I’ve looked around the site, and I’m wondering if I want to be associated with people like Gabe Zaldivar (who ranks 6th in articles read). Being a sportswriter is one thing, writing about the ’50 most spankable booties’ is quite another.

        • Bryan

          Amen, Marko!

        • Anonymous

          Oh OK maybe this is the note Bryan thinks I should have answered. OK, happy to.

          If you don’t want to be associated with Gabe Zaldivar, you’re free to make that choice. I’m not crazy about him myself, but only because he’s a Dodger fan. I have similar issues with my mom and dad, but I won’t bore you with that. Unless … got a minute?

          Perhaps you should try to write for Sports Illustrated instead. I mean, you can’t argue with that august publication’s journalistic credibil — Oh, wait, swimsuit issue. And Jimmy Traina’s Hot Clicks. Maybe CBS. Murrow’s network. Cronkite. “60 Minutes.” Oh, hang on. “Two and a Half Men” is on CBS. No journalistic credibility at all.

          Look, saying B/R has no journalistic credibility because it runs silly slideshows that people like is like saying any newspaper you care to name has no credibility because it runs comics. I mean, “Garfield.” I’m supposed to take that seriously?

          Publications have different sections and departments that appeal to different people, or to the same person at different times. It’s simply a non-sequitur to say, “I’m not going to believe a thing this writer has to say about the NFL draft because elsewhere on the site there’s a video of Kate Upton dancing in a bikini.”

          None of this has anything to do with the concern we have—and really I don’t think this is difficult to understand—that satire stories will be taken seriously by people who see them out of context on search engines, and then those people will feel burned and, quite reasonably, say, “I’m not going to believe anything B/R says.”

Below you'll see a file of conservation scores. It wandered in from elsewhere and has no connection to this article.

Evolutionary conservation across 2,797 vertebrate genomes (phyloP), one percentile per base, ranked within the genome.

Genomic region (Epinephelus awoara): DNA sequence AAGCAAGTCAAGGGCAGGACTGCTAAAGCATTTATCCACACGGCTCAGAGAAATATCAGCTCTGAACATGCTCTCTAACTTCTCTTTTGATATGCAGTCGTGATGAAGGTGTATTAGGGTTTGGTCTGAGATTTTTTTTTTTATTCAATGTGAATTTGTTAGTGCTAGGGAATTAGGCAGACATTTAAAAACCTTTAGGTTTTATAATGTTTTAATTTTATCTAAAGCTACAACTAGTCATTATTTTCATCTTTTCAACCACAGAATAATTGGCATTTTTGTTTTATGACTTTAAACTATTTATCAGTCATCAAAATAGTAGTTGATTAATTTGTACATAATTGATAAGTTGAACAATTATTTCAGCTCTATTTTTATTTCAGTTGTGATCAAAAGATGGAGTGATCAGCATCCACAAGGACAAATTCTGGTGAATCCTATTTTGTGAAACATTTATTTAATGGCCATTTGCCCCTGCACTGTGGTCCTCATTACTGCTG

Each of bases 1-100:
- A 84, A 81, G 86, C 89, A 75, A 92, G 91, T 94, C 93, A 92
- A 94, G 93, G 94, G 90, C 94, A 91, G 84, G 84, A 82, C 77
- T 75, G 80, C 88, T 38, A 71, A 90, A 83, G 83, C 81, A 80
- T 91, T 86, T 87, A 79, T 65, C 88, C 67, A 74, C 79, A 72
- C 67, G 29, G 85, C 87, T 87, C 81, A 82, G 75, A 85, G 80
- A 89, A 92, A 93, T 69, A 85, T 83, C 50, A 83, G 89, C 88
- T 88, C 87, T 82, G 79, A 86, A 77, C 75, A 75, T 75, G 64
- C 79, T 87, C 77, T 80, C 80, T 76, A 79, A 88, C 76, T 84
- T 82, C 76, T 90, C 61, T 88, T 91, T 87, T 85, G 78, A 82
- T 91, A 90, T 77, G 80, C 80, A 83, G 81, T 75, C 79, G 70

I understand that you apparently see Kate Upton in a bikini and say, “I’m not going to believe anything B/R says.” You have a right to those feelings. Significant numbers of people disagree with you.

          • Anonymous

            Ah yes, SI and the swimsuit issue…their most popular issue all year long, and they publish it….once a year, traditionally when sports is slow. It has to do with frequency, really. (and SI is criticized heavily for this non-sports content)

            You have implied that B/R no longer promotes its WAG articles:

            “Go to Bleacher Report’s front page any old time, and when you see a WAG slideshow being promoted, send me a screenshot.”

            This seems to say, yes we run WAG slideshows because of their tremendous popularity, but we are, in truth, slightly ashamed of them.

            I’ve looked at the all-time top writers for B/R– the list is heavily favoring authors of this type of non-sports, swagger content. It’s all well and good–just own it. Kate Upton gets millions of reads, satire doesn’t. If that were reversed in the public, so would the policy at B/R.